Fox News’ Jeanine Pirro May Have Inadvertently F–ked Over Trump’s Claims of Executive Privilege
As you’ve no doubt heard by now, Donald Trump really, really, really does not want the January 6 committee to access records or talk to people who can shed light on what he was doing before, during, and after the attack on the Capitol, presumably because it makes him look worse than he already does, which is saying quite a lot. In arguing why various congressional subpoenas from the House committee investigating the insurrection should be ignored, Trump and his lawyers have asserted executive privilege, insisting, among other things, that it could hurt future officeholders if such information is released.
To that, White House press secretary Jen Psaki has said the White House is not concerned about setting a precedent that could come back to haunt Joe Biden—or any of his successors—because “this president has no intention to lead an insurrection on our nation’s Capitol.” Other things the White House has said? That Trump is a has-been who lost the election and his claims of executive privilege are a joke, a position a federal judge seems poised to agree with. (“There is only one executive,” District Court Judge Tanya Chutkan said on Thursday.)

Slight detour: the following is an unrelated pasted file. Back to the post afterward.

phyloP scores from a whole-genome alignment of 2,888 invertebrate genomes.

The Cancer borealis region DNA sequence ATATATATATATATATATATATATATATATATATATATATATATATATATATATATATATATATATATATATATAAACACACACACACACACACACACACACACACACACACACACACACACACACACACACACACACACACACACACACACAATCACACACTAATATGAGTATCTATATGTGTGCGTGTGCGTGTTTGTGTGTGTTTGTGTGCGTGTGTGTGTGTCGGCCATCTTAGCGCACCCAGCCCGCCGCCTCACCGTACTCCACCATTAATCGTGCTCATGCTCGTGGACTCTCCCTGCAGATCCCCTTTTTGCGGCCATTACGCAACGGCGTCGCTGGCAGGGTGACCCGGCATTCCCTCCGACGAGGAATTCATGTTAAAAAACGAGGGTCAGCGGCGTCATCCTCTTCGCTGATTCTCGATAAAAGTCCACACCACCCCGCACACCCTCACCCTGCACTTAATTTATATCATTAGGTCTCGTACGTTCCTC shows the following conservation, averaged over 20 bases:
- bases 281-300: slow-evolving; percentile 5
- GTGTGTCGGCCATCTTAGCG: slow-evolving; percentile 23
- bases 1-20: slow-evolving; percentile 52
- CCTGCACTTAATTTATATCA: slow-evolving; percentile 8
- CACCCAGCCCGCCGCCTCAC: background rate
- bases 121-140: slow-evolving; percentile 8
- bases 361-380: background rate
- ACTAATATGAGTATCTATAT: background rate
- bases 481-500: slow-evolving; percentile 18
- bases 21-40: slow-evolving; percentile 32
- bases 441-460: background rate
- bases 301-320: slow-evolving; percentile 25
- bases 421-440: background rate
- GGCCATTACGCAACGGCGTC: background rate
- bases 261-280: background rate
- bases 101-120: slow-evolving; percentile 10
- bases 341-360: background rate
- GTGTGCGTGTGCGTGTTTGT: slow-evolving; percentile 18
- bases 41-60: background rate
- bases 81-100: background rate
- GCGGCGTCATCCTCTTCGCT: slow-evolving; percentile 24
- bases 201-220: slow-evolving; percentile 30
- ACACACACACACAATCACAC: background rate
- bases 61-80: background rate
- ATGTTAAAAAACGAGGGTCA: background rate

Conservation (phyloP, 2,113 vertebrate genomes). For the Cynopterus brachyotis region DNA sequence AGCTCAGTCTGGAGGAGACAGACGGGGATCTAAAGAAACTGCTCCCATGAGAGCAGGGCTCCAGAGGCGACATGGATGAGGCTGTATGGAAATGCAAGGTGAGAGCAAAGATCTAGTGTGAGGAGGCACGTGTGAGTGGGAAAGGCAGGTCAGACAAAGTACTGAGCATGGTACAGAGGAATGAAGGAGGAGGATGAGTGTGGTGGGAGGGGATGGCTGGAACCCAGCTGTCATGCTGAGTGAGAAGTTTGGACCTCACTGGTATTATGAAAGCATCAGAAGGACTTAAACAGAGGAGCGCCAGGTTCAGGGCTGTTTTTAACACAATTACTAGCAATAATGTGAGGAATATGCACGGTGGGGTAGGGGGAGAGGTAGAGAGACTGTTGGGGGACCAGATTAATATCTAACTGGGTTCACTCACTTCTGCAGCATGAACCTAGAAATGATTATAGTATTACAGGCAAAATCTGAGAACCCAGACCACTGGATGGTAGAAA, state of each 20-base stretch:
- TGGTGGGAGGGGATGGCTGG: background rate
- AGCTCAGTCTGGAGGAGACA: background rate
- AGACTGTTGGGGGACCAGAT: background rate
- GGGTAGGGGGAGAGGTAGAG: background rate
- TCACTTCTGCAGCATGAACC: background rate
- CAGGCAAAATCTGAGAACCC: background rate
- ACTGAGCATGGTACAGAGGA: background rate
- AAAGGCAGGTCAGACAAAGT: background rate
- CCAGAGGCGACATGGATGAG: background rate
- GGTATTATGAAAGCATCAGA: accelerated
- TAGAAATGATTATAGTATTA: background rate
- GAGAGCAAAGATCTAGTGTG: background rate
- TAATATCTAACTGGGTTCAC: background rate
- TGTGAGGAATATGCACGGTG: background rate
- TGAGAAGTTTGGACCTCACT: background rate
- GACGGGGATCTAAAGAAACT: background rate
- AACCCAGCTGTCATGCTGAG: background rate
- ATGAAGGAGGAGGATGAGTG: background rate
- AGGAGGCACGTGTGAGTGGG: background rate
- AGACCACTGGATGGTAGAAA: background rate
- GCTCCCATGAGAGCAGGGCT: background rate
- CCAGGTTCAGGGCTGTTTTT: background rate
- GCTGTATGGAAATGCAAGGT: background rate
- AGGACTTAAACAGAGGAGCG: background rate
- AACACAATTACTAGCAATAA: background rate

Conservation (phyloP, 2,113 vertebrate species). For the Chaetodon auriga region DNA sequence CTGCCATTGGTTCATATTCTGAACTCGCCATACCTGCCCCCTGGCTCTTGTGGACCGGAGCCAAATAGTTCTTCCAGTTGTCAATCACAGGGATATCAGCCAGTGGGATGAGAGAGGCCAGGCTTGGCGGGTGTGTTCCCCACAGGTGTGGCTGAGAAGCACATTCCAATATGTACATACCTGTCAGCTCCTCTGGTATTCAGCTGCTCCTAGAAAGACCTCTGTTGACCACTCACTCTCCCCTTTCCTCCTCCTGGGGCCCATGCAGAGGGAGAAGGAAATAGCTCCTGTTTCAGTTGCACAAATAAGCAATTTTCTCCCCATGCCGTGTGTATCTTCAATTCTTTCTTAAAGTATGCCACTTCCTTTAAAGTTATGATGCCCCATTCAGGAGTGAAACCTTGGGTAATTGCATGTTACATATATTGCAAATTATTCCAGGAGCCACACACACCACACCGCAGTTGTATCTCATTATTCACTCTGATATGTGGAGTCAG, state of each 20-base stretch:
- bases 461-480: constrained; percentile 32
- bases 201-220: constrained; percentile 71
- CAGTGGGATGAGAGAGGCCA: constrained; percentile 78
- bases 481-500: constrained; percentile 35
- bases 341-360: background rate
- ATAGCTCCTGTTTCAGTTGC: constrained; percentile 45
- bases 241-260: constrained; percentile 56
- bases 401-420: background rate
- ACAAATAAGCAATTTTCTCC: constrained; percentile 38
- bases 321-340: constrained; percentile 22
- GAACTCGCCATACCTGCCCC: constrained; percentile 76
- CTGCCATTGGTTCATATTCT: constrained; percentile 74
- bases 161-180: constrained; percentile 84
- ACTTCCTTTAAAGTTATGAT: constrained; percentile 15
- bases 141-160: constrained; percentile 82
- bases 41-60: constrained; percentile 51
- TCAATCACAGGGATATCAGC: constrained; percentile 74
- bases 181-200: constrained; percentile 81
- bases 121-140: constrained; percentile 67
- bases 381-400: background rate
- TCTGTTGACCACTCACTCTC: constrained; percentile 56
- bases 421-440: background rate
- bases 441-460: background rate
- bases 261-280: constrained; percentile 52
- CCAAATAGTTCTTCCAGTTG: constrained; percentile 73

So that’s not great from the standpoint of a guy hoping he can just stonewall his way out of this thing, and another thing that’s not great for said guy is the fact that his campaign paid for a “command center” set up to overturn the results of the 2020 election, which may further undermine the executive privilege claim. And the sidesplittingly funny part about that is that the checks were reportedly cut after some nudging from one of his biggest Fox News supporters. Per The Washington Post:
According to Richard Ben-Veniste, a Watergate prosecutor, the use of campaign funds “further undermines a wildly broad assertion of executive privilege.… Executive privilege is typically limited to the protection of communications involving a president’s official duties—not to those relating to personal or political campaign matters.” John Yoo, the arch conservative attorney, agreed with Ben-Veniste, telling the Post, “If he acts as a president, he gets these things we talk about—executive privilege and immunity. But if he’s acting as a candidate, he’s deprived of all of those protections.”